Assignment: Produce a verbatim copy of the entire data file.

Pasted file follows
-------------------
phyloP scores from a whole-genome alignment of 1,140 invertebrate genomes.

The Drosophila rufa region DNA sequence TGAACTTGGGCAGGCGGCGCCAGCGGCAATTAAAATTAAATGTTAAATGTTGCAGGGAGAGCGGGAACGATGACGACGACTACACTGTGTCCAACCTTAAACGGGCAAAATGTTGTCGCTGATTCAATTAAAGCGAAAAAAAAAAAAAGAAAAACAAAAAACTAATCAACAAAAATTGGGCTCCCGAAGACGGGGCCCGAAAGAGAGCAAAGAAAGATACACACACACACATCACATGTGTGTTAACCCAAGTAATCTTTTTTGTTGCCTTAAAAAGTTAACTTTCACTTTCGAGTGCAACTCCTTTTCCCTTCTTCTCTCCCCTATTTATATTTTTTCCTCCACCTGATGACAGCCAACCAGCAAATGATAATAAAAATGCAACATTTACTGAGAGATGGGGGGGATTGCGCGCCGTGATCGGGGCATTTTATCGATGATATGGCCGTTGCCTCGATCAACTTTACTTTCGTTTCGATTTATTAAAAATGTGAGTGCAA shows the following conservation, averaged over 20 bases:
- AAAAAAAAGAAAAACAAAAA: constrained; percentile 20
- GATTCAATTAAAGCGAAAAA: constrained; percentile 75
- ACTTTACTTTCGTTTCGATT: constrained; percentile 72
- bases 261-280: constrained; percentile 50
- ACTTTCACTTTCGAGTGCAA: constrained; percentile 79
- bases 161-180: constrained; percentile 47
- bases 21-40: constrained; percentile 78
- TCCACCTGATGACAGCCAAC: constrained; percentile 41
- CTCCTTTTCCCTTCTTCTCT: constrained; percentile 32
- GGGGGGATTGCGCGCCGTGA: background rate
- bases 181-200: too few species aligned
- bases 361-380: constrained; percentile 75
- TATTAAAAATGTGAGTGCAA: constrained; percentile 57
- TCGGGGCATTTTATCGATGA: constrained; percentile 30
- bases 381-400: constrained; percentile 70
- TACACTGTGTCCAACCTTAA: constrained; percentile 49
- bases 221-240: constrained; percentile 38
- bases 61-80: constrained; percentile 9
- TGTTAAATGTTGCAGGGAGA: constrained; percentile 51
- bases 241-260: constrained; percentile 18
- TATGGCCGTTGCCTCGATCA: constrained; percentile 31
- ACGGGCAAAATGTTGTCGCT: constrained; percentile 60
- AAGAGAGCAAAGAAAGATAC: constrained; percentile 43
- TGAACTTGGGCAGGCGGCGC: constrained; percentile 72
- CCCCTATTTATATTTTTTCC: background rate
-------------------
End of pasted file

phyloP scores from a whole-genome alignment of 1,140 invertebrate genomes.

The Drosophila rufa region DNA sequence TGAACTTGGGCAGGCGGCGCCAGCGGCAATTAAAATTAAATGTTAAATGTTGCAGGGAGAGCGGGAACGATGACGACGACTACACTGTGTCCAACCTTAAACGGGCAAAATGTTGTCGCTGATTCAATTAAAGCGAAAAAAAAAAAAAGAAAAACAAAAAACTAATCAACAAAAATTGGGCTCCCGAAGACGGGGCCCGAAAGAGAGCAAAGAAAGATACACACACACACATCACATGTGTGTTAACCCAAGTAATCTTTTTTGTTGCCTTAAAAAGTTAACTTTCACTTTCGAGTGCAACTCCTTTTCCCTTCTTCTCTCCCCTATTTATATTTTTTCCTCCACCTGATGACAGCCAACCAGCAAATGATAATAAAAATGCAACATTTACTGAGAGATGGGGGGGATTGCGCGCCGTGATCGGGGCATTTTATCGATGATATGGCCGTTGCCTCGATCAACTTTACTTTCGTTTCGATTTATTAAAAATGTGAGTGCAA shows the following conservation, averaged over 20 bases:
- AAAAAAAAGAAAAACAAAAA: constrained; percentile 20
- GATTCAATTAAAGCGAAAAA: constrained; percentile 75
- ACTTTACTTTCGTTTCGATT: constrained; percentile 72
- bases 261-280: constrained; percentile 50
- ACTTTCACTTTCGAGTGCAA: constrained; percentile 79
- bases 161-180: constrained; percentile 47
- bases 21-40: constrained; percentile 78
- TCCACCTGATGACAGCCAAC: constrained; percentile 41
- CTCCTTTTCCCTTCTTCTCT: constrained; percentile 32
- GGGGGGATTGCGCGCCGTGA: background rate
- bases 181-200: too few species aligned
- bases 361-380: constrained; percentile 75
- TATTAAAAATGTGAGTGCAA: constrained; percentile 57
- TCGGGGCATTTTATCGATGA: constrained; percentile 30
- bases 381-400: constrained; percentile 70
- TACACTGTGTCCAACCTTAA: constrained; percentile 49
- bases 221-240: constrained; percentile 38
- bases 61-80: constrained; percentile 9
- TGTTAAATGTTGCAGGGAGA: constrained; percentile 51
- bases 241-260: constrained; percentile 18
- TATGGCCGTTGCCTCGATCA: constrained; percentile 31
- ACGGGCAAAATGTTGTCGCT: constrained; percentile 60
- AAGAGAGCAAAGAAAGATAC: constrained; percentile 43
- TGAACTTGGGCAGGCGGCGC: constrained; percentile 72
- CCCCTATTTATATTTTTTCC: background rate